• FIG. 1 illustrates an aircraft engine 10 of a gas turbine type preferably provided for use in subsonic flight, generally comprising in serial flow communication a fan 12 through which ambient air is propelled, a multistage compressor 14 for pressurizing the air, a combustor 16 in which the compressed air is mixed with fuel and ignited for generating an annular stream of hot combustion gases, and a turbine section 18 for extracting energy from the combustion gases. Engine 10 may comprise a conventional or other type of gas turbine engine suitable for use in aircraft applications. For example, engine 10 may comprise a turbofan or a turboprop type of aircraft engine.
  • Engine 10 may comprise accessory gearbox 20 (referred hereinafter as “AGB 20”) mechanically coupled to a shaft of engine 10. For example, engine 10 may comprise low-pressure shaft 22 of a low-pressure spool of engine 10 and high-pressure shaft 24 of a high-pressure spool of engine 10. For example, AGB 20 may be mechanically coupled to high-pressure shaft 24 via tower shaft 26. AGB 20 may serve to extract power from engine 10 in order to drive one or more accessories of engine 10 or of an aircraft to which engine 10 may be mounted. For example, AGB 20 may comprise one or more interfaces for transferring power extracted from high-pressure shaft 24 and transferring such power to the accessories such as a fuel pump, an oil pump and/or an electric generator for example. Starter 27 may be coupled to AGB 20 and may be used to inject energy into engine 10 during starting. In some embodiments, starter 27 may be configured to also function as a generator to extract energy from engine 10 during operation in order to generate electricity that may be used for the operation of engine 10 and/or an aircraft to which engine 10 may be mounted.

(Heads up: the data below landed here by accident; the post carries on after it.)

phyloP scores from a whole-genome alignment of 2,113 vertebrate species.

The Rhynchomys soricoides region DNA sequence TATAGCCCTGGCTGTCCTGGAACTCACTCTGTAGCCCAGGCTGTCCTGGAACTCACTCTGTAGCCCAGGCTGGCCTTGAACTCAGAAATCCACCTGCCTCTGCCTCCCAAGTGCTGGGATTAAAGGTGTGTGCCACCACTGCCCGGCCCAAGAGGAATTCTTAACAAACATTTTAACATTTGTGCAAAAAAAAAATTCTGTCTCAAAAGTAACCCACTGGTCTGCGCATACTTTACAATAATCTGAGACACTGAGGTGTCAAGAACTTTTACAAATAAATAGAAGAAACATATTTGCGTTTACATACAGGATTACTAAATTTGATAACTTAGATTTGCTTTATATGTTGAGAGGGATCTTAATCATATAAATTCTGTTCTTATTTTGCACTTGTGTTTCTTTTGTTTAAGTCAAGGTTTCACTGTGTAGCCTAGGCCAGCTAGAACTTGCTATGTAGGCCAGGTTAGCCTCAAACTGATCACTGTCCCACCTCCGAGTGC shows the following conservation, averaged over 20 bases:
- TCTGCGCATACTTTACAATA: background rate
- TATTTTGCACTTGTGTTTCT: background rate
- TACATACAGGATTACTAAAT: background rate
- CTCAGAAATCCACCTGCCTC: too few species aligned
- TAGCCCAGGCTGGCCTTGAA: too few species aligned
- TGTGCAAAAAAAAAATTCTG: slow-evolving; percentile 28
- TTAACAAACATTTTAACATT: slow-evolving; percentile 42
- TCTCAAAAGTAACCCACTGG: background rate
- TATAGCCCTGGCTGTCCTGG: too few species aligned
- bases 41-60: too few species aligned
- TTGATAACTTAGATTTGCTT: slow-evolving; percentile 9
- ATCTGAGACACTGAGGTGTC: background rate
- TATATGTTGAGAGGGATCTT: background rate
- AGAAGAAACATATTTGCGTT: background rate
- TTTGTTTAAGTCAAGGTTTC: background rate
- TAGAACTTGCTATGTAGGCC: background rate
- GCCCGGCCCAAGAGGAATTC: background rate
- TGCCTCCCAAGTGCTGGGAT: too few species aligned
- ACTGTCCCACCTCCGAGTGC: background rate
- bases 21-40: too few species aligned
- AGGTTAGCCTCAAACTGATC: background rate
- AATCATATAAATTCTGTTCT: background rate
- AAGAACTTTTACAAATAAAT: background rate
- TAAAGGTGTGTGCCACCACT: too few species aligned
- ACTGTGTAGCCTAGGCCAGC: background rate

• FIG. 2 schematically illustrates engine 10 in combination with exemplary devices that may be used to conduct preservation of fuel system 28 of engine 10 in preparation for a period of inactivity of engine 10. Fuel system 28 may comprise fuel pump 30, hydro-mechanical metering unit 32 (referred hereinafter as “HMU 32”) and one or more other parts collectively referenced as item 34 in FIG. 2. Other part(s) 34 may include a fuel filter, a fuel/oil heat exchanger and piping for example. Fuel pump 30 may be coupled to and driven by AGB 20 via fuel pump interface 35. HMU 32 may comprise fuel metering valve 36 which may be actuated via a torque motor (not shown). Fuel metering valve 36 may require actuation during preservation of fuel system 28 in order to permit the flow of preservation fluid 38 through at least some part(s) of fuel system 28. For example, fuel metering valve 36 may require to he opened in order to permit the flow of preservation fluid 38 through some part(s) of fuel system 28.